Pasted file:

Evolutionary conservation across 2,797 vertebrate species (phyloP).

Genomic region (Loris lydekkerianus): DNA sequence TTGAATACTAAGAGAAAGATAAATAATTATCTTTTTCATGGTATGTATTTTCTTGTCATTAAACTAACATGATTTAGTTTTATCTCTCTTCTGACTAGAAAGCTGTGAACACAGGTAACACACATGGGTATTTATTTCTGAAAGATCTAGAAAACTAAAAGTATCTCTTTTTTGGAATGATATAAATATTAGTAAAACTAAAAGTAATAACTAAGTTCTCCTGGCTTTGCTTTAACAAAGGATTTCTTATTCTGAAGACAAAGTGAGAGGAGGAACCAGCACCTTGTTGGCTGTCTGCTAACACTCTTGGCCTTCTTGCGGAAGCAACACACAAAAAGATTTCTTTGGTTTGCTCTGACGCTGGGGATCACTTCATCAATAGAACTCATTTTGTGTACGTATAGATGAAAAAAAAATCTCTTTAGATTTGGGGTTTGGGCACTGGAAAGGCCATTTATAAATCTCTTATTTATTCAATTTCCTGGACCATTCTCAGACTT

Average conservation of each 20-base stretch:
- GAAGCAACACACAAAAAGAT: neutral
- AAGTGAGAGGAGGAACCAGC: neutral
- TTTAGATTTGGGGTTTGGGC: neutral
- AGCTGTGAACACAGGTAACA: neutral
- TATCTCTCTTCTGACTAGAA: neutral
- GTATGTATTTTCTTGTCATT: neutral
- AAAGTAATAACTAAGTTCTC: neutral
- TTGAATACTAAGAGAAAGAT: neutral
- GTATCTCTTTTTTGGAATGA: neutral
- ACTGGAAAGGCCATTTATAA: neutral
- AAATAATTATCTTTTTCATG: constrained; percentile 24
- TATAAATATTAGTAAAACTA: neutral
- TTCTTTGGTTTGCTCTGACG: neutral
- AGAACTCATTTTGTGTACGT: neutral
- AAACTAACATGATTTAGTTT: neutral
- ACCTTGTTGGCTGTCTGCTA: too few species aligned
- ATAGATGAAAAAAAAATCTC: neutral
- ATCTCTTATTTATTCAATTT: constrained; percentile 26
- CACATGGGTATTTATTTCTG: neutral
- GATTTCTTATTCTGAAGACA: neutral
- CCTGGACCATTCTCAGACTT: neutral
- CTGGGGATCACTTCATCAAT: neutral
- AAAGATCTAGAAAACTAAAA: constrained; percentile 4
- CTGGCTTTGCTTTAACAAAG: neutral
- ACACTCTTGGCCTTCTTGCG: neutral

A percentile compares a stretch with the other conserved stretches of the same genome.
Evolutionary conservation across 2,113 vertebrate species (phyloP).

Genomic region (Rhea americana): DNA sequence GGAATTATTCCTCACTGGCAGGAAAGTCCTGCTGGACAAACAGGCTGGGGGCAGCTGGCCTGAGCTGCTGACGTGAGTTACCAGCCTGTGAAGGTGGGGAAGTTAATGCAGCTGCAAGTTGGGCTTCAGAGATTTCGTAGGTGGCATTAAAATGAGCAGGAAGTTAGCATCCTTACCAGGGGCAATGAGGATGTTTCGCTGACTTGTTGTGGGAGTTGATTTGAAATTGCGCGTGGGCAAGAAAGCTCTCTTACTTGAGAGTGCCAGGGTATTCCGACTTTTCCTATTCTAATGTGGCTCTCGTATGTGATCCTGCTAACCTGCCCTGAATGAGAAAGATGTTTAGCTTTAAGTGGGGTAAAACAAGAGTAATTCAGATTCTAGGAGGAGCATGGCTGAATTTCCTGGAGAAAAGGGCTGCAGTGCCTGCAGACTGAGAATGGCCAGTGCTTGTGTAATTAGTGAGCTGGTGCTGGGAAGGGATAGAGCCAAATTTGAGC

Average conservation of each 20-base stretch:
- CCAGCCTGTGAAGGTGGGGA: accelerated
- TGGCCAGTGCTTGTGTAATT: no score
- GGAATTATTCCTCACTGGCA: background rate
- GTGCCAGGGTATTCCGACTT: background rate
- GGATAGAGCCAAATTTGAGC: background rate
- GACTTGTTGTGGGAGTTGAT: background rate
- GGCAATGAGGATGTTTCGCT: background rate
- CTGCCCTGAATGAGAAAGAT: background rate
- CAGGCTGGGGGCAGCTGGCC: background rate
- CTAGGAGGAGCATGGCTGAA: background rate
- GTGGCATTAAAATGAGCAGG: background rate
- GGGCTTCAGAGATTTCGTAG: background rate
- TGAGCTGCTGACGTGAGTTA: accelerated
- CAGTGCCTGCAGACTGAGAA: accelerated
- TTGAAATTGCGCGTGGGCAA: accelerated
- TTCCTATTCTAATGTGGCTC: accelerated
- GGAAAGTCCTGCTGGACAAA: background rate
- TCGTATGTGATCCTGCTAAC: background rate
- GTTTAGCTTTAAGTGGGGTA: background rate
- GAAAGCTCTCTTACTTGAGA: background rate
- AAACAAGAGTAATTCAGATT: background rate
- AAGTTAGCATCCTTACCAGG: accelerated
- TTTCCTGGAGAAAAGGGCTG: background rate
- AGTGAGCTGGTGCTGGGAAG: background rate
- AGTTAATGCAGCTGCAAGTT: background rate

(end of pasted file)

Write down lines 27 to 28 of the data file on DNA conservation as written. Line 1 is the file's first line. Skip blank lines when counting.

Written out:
- CTGGCTTTGCTTTAACAAAG: neutral
- ACACTCTTGGCCTTCTTGCG: neutral